In many ways are
men converted from the interests of the little self to the work of the Great Self. Some, loving Truth in religious garb, open their hearts to a Personality who dazzles their imagination. Thenceforth they must serve Him, and be like Him, and gone forever is the standpoint of the little self. Some study science and philosophy, and discover a magnificent plan of evolution, with the inevitable result that they know that the individual is but a unit in a great Whole, and not the centre of the cosmos. If they set to study rightly, they see, too, that there is a Will at work, and that, cost what it may, they must co-operate with that Will. A few there are to whom comes some mysterious experience from the hidden side of things, and life speaks to them a transforming message. Out of the invisible comes a “Saul, Saul, why persecutest thou Me?” and a persecutor of Christians is changed into an Apostle of Christ. Manifold are the ways of conversion, the same in all lands and in all faiths. One factor is common : the old personality is disintegrated, and a new one is reintegrated in the service of a Work.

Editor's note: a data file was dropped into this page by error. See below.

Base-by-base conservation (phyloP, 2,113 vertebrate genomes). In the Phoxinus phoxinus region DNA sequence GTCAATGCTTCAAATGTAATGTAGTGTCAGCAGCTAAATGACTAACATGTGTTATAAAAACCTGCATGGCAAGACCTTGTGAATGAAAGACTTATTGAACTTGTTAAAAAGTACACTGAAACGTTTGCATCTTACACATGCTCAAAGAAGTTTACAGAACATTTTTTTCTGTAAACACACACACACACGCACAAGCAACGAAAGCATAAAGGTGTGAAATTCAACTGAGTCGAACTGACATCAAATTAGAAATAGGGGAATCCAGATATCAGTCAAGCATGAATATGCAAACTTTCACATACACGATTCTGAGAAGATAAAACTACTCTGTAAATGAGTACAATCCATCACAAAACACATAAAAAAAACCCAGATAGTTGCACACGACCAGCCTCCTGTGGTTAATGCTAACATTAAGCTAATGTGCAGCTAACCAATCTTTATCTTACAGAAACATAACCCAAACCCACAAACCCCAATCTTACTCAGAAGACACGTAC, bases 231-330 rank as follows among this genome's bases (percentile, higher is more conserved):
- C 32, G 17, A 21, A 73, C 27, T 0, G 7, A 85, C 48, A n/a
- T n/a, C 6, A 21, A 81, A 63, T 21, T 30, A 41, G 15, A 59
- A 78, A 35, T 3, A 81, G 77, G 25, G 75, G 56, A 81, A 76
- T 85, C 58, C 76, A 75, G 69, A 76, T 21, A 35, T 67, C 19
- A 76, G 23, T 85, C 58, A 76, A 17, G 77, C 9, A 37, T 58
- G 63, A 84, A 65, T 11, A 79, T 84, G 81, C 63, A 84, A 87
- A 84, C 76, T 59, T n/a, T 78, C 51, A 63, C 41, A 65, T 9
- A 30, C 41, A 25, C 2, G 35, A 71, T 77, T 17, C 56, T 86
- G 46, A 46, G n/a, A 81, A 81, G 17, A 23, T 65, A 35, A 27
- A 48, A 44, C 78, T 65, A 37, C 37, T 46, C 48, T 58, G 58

When, through conversion, the new personality is ready for a larger work, the tools which he uses must be made pure. They are his thoughts and feelings, and slowly a process of purification is begun. Disappointment and pain and grief are his lot – the sad harvest of a sowing of selfishness in the unseen past of many lives, for we reap as we have sown. When the worker is ready, swift is Nature’s response to free him from the burden of his past, in order that he may be fit to achieve the great work which she has prepared for him.